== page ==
Some birds are not always as they seem

The weather turned colder late last week, and every birder I know was smiling. Colder weather brings a greater variety of birds this time of year, when the fall migration is underway.

I’ve been spending more time of late at the old AT&T Building One site at the Pole Farm, at a crossroads in the woods about three-quarters of a mile up the central trail from the Cold Soil Road parking lot. The area is a great spot to spot warblers during migration, and on last week’s visits I found the activity varied from day to day. Jim Parrish, the leading birder at the Pole Farm, and I often end up in that area around 7:30 in the morning.

As we were peering into the brush and trees Friday morning, I spotted something small moving in the foreground. “Just a yellowthroat,” I said, but Jim added a caution that turned out to be as prescient as it was wise. Don’t dismiss a bird just because it’s something you expect to see in that area. It could be something special.

I went back Saturday morning and was over on the Reed Bryan Farm side of Mercer Meadows. There’s a corner where the woods end on your left and you suddenly have open fields on both sides of the path. In the past, I’d often seen a lot of activity in that section, and the sun was favorably positioned for me to look back at the wall of trees on the edge of the woods.

I must have spent 20 minutes there, frantically pointing my camera up and down, left and right, trying to capture whatever birds were flitting about. They had to be warblers, I figured. I moved on and when I got to a shaded area, checked my camera to see what I had. I zipped through the photos and laughed: it seemed I had nothing more exotic than a common yellowthroat and a female American goldfinch.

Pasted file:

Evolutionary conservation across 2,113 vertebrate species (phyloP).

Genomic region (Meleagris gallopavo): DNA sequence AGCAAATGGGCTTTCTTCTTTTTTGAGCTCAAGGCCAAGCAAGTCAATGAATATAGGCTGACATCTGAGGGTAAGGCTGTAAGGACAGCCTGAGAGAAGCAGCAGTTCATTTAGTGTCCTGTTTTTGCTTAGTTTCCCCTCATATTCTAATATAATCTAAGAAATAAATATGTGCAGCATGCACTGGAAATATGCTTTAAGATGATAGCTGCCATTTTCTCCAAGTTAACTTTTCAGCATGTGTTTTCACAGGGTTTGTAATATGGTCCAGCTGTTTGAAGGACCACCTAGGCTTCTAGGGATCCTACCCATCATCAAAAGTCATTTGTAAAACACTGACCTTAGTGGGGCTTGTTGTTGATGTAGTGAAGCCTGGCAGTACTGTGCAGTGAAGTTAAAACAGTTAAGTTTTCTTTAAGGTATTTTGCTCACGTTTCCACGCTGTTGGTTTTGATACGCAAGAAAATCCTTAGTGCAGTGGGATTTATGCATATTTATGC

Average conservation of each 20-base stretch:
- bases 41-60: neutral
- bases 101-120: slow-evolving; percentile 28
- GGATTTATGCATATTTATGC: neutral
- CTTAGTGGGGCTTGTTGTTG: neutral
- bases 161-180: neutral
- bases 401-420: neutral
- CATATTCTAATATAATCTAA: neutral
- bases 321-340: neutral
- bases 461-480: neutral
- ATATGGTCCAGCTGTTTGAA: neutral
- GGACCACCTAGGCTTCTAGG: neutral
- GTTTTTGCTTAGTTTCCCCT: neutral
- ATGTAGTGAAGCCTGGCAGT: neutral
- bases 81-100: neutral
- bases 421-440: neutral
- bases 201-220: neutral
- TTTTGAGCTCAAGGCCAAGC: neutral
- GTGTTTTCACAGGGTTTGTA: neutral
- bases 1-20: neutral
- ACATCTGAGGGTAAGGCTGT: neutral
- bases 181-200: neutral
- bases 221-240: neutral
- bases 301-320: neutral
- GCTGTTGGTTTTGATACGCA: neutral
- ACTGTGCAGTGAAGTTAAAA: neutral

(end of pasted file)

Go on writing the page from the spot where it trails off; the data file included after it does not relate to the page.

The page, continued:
A Philadelphia vireo.

When I got home and brought the images up on screen, I was in for a surprising treat. Not only did have photos of a black-throated green warbler (one tops this post), but to my utter delight I also had not a goldfinch but a bay-breasted warbler and not a yellowthroat but a Philadelphia vireo.

It’s as if Jim had predicted I’d cavalierly dismiss a few birds that were greater than what they seemed. In this case, I had spotted two lifers (the bay-breasted and the Philly) and got my first photos of the black-throated green. That was cause for rejoicing.

A bay-breasted warbler, either a female or immature. Note that brown tinge on the side below the wing.

Published by Dan

University media executive by day, blogger by night, I am a well-traveled resident of New Jersey

Leave a Reply

Fill in your details below or click an icon to log in: Logo

You are commenting using your account. Log Out /  Change )

Twitter picture

You are commenting using your Twitter account. Log Out /  Change )

Facebook photo

You are commenting using your Facebook account. Log Out /  Change )

Connecting to %s

%d bloggers like this: